Sometimes new routines and new schedules can exacerbate mental health issues such as anxiety and depression. This can be common when children and teenagers experience a change in their routines.
What are some ways to address these changes?
For parents of small children, some ways to help your child’s back to school anxiety may include using a calm voice to reassure that their child is safe and protected. In addition, reinforcing routines can be helpful such as setting a realistic bedtime and selecting the next day’s clothes to wear. Arranging playdates with a familiar peer before school starts may help to lessen the anxiety.
For teens that are expressing anxiety about going back to school, listening to them can play an important role in supporting their mental and physical health. In addition, practicing breathing techniques can reduce stress. This can be taught by inhaling slowly through the nose, holding the breath for a count of four and then exhaling slowly.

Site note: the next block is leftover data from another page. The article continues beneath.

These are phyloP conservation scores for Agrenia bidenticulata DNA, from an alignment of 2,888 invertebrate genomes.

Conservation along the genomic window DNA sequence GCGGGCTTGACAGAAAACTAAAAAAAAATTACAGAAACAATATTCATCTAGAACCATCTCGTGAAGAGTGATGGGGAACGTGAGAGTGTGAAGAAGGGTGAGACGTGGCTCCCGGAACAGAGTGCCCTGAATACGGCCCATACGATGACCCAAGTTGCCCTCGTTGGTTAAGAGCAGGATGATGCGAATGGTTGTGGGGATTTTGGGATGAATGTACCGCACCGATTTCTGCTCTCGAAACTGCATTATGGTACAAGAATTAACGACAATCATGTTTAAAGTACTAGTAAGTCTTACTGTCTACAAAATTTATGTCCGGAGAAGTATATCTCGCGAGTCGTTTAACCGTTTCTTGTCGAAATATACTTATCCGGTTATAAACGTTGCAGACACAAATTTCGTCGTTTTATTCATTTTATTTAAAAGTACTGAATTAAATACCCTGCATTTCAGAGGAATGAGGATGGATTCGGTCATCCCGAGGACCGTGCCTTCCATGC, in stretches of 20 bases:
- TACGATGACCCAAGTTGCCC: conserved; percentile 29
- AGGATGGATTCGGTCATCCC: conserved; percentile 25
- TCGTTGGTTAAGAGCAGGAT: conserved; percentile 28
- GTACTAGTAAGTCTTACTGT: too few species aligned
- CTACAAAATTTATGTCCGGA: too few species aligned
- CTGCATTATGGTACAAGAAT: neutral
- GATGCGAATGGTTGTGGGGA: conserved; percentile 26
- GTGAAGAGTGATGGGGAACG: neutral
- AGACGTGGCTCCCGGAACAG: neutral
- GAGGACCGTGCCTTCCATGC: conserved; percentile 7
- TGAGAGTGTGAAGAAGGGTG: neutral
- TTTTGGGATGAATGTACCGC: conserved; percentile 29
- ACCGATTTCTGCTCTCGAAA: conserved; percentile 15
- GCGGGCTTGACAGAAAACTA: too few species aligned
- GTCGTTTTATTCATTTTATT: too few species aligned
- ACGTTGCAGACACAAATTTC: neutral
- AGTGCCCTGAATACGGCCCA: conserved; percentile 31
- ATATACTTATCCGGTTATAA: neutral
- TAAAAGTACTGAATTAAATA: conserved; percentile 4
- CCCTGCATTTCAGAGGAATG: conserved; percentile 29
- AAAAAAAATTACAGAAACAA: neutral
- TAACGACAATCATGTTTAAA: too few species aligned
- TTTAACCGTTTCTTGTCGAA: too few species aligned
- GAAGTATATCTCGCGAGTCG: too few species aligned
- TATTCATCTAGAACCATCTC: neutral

If children or teens are experiencing ongoing anxiety, panic attacks or refusing to go to school, additional mental health support may be needed. A trained mental health professional can help your child or teen understand the root causes of the anxiety and help with coping skills.
Make sure you take your mental health and your child or teens mental health seriously.
by Elana Silverberg, MSW Intern
To speak with a member of our team, call 609-987-8100 or e-mail firstname.lastname@example.org.